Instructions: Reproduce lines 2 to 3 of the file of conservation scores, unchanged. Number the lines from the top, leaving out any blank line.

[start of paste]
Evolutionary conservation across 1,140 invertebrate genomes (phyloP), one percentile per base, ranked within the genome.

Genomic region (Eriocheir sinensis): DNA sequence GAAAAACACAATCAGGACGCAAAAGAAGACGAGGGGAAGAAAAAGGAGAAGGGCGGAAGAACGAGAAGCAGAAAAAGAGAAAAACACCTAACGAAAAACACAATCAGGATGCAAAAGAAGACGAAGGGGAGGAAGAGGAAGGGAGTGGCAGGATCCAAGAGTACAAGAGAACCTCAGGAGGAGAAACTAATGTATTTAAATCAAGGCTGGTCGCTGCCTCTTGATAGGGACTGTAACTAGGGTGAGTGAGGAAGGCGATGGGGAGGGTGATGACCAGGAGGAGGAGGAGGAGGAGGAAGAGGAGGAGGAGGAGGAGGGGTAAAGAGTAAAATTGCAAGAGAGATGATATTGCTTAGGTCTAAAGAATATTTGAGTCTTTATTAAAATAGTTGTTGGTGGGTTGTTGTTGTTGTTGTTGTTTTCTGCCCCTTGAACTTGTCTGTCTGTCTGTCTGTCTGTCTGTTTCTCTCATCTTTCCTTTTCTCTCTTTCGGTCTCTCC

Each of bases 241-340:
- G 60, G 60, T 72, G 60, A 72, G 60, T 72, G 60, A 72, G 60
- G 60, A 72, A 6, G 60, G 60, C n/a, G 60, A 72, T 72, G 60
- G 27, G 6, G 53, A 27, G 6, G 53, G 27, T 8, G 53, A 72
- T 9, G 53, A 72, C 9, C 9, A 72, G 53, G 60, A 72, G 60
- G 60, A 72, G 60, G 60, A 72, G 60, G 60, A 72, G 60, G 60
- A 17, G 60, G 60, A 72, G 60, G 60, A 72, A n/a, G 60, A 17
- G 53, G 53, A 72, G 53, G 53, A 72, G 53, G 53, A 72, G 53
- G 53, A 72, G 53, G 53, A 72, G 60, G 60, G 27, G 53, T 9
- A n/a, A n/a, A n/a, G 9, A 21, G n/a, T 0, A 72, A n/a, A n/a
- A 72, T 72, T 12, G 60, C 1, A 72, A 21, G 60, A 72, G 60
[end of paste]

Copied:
Genomic region (Eriocheir sinensis): DNA sequence GAAAAACACAATCAGGACGCAAAAGAAGACGAGGGGAAGAAAAAGGAGAAGGGCGGAAGAACGAGAAGCAGAAAAAGAGAAAAACACCTAACGAAAAACACAATCAGGATGCAAAAGAAGACGAAGGGGAGGAAGAGGAAGGGAGTGGCAGGATCCAAGAGTACAAGAGAACCTCAGGAGGAGAAACTAATGTATTTAAATCAAGGCTGGTCGCTGCCTCTTGATAGGGACTGTAACTAGGGTGAGTGAGGAAGGCGATGGGGAGGGTGATGACCAGGAGGAGGAGGAGGAGGAGGAAGAGGAGGAGGAGGAGGAGGGGTAAAGAGTAAAATTGCAAGAGAGATGATATTGCTTAGGTCTAAAGAATATTTGAGTCTTTATTAAAATAGTTGTTGGTGGGTTGTTGTTGTTGTTGTTGTTTTCTGCCCCTTGAACTTGTCTGTCTGTCTGTCTGTCTGTCTGTTTCTCTCATCTTTCCTTTTCTCTCTTTCGGTCTCTCC

Each of bases 241-340: